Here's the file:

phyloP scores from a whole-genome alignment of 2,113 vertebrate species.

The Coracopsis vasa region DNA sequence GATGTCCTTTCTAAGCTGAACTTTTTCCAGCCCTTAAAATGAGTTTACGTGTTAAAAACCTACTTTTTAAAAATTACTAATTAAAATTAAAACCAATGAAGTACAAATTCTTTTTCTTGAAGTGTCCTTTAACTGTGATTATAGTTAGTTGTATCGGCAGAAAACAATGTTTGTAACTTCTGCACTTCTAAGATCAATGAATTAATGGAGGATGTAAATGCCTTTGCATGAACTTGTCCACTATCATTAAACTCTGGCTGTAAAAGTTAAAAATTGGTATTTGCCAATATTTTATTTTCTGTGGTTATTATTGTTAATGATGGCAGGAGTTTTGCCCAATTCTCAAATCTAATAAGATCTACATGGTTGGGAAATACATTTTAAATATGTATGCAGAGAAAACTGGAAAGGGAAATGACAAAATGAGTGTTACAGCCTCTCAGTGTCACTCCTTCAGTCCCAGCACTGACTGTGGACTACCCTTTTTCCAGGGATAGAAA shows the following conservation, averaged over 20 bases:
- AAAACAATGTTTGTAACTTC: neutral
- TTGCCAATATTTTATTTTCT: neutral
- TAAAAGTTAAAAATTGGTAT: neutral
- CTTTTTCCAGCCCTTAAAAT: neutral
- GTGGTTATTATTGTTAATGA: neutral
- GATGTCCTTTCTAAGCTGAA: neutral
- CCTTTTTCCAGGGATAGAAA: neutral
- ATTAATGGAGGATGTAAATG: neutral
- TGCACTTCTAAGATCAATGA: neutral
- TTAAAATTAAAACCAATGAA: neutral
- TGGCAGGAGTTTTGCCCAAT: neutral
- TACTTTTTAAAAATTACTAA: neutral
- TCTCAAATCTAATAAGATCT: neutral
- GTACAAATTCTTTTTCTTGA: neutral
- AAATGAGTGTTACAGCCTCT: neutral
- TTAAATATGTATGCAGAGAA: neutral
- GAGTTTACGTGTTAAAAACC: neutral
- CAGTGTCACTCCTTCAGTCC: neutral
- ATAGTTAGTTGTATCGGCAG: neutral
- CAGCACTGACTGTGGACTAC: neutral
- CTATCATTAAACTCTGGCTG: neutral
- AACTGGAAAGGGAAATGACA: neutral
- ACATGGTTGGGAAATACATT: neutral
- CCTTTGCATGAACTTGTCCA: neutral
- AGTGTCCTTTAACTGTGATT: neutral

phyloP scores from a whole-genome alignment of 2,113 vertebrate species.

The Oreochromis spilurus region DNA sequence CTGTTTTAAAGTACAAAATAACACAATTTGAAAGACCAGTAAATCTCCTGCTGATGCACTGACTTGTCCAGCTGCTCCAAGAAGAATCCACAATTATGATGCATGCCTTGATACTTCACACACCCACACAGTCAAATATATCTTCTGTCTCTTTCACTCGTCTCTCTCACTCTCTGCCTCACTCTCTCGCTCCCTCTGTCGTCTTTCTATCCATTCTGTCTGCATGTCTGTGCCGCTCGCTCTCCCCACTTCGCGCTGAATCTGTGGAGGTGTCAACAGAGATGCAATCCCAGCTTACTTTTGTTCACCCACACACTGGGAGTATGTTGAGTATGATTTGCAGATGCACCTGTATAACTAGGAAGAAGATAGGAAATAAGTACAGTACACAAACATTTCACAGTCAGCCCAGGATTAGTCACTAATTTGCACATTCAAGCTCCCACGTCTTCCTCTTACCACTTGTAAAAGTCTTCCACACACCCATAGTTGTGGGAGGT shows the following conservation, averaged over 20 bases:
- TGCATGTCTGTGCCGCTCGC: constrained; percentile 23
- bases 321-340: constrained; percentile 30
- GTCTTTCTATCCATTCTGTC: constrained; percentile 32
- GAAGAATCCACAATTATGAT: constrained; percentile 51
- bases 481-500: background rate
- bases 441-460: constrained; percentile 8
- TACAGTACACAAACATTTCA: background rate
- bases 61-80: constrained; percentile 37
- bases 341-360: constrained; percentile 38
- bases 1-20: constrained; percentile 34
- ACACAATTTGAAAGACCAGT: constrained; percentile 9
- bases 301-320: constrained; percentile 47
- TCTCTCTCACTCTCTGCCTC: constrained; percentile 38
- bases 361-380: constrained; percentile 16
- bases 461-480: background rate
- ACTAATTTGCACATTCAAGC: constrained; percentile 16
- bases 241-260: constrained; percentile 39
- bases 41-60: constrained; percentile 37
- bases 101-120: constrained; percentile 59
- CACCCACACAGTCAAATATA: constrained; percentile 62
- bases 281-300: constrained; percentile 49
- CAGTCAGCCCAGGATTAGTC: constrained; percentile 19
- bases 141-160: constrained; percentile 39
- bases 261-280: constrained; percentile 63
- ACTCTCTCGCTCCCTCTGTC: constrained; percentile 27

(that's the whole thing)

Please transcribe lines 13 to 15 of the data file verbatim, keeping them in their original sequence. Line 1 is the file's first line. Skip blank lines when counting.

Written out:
- TGGCAGGAGTTTTGCCCAAT: neutral
- TACTTTTTAAAAATTACTAA: neutral
- TCTCAAATCTAATAAGATCT: neutral